The Davos Forum has been intensively criticised since its creation in 1971 for being too elitist and for show-casing the will of the few (the financial elite of the world) to the detriment of other stakeholders and social partners. Although the list of participants has been recently diversified to include also civil society, social actors, academia and media, the Forum continues to give a voice to just the few, while disregarding the huge social disparities worldwide and the majority of the population concerned. As the prime minister of Canada Justin Trudeau mentioned in his 2018 Davos address: “We cannot neglect our responsibility to the people who matter most – to the people who aren’t here in Davos and never will be.”
This being said, it is important to acknowledge the role that illuminated leadership can have in the world and what change could be brought forward if ideas, resource and political will are brought together. The Davos encounters are unique because they facilitate public-private partnerships and they showcase a different outlook on issues such as growth, welfare and sustainability. They foster innovation, but at what expense? For example, it is worth mentioning the approach to growth of New Zealand’s Prime Minister Jacinda Ardern:
“GDP may say your country is thriving, but it’s not thriving if it’s also degrading the environment and contributing to CO2 emissions. (…) “This year, for the first time, we will be undertaking a wellbeing budget, where we’re embedding that notion of making decisions that aren’t just about growth for growth’s sake, but how are our people faring. How is their overall wellbeing and their mental health [and] how is our environment doing? These are the measures that will give us a true measure of our success.”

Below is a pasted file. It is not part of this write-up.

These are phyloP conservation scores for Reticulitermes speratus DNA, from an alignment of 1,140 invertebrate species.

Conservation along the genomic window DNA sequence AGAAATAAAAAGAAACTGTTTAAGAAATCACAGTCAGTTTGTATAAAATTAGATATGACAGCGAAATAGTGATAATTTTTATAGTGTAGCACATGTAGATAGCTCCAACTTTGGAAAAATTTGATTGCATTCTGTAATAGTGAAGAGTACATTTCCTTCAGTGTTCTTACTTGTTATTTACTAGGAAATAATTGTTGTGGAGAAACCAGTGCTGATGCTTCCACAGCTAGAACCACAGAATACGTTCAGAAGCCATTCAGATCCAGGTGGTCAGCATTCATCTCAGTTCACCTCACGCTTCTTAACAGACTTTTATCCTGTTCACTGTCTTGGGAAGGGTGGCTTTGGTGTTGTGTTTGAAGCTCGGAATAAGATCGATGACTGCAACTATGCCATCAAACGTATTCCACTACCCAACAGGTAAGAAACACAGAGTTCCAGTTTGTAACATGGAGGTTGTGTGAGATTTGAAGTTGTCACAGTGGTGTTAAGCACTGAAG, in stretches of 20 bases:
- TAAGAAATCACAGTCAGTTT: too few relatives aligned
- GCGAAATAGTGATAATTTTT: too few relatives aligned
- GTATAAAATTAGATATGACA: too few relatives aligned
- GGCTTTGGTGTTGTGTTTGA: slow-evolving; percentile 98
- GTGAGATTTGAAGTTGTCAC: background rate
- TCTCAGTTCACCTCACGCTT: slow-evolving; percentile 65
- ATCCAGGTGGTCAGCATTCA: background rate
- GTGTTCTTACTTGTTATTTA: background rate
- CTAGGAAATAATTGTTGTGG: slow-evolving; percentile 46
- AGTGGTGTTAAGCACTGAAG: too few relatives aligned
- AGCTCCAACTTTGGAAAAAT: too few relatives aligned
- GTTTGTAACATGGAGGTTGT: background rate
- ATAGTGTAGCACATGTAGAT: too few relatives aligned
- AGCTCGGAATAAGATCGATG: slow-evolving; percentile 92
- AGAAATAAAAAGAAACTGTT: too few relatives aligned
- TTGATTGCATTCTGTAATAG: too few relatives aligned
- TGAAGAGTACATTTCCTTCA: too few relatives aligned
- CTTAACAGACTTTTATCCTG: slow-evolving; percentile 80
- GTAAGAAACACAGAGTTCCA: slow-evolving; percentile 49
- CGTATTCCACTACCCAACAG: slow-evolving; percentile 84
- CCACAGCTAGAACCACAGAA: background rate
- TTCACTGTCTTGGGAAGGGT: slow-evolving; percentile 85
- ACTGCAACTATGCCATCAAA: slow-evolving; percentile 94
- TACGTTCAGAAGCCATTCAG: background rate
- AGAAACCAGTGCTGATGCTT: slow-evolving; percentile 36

This perspective should be promoted more. “A stronger voice should be given to social actors and trade unions at Davos”, CESI Secretary-General Klaus Heeger comments. “We know by now that equality is an important element for growth and sustainability. Let’s see how to achieve it more.” After experiencing the Gilet Jaunes protests against an increased government-tax on fuel it is clear that balancing labour, taxation and income distribution is very difficult. Precisely for this kind of reasons CESI President Romain Wolff supports “the idea of more trade-union representation of workers in all forms of dialogues and negotiations in order to reach more consensuses and goals.”
CESI continues to follow the agenda-setting taking place each year in Davos and calls for more substantive discussions on matters of general interest such as social dumping, precarious work and persistent broader socio-economic and gender inequalities.
Picture: Davos sun © weflive.com 2019